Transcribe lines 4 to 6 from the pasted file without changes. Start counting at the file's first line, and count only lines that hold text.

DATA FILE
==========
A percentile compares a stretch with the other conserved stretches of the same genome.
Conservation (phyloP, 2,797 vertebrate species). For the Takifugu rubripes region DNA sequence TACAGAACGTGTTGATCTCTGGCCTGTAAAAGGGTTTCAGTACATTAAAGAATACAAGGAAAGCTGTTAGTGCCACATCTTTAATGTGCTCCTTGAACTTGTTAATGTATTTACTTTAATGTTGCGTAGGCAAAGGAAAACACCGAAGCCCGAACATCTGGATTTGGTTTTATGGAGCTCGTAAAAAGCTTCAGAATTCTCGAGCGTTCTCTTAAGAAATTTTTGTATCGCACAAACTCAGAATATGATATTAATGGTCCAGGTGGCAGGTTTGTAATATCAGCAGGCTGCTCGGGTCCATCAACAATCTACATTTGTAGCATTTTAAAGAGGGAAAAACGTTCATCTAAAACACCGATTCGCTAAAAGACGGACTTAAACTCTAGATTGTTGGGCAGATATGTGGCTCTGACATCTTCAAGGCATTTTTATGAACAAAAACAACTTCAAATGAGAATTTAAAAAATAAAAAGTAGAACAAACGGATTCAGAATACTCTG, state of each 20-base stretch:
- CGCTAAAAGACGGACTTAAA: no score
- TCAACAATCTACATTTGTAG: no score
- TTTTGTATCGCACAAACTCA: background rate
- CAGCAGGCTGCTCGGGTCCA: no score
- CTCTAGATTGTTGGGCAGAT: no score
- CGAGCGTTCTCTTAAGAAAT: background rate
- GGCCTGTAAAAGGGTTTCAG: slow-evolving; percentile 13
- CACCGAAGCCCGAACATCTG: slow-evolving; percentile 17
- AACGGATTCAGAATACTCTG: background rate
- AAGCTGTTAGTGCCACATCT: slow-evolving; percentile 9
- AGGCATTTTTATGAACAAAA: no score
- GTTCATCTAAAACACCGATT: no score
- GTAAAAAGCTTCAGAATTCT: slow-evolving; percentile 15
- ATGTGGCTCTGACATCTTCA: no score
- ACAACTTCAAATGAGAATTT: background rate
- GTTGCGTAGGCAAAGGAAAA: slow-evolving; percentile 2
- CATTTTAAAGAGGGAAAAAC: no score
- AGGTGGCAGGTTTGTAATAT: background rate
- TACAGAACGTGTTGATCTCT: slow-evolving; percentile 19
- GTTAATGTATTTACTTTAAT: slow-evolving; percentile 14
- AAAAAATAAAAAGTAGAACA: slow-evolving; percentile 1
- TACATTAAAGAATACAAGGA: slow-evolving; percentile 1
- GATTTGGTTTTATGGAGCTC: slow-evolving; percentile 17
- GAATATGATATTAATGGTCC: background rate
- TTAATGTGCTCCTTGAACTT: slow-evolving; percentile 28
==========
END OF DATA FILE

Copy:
- TCAACAATCTACATTTGTAG: no score
- TTTTGTATCGCACAAACTCA: background rate
- CAGCAGGCTGCTCGGGTCCA: no score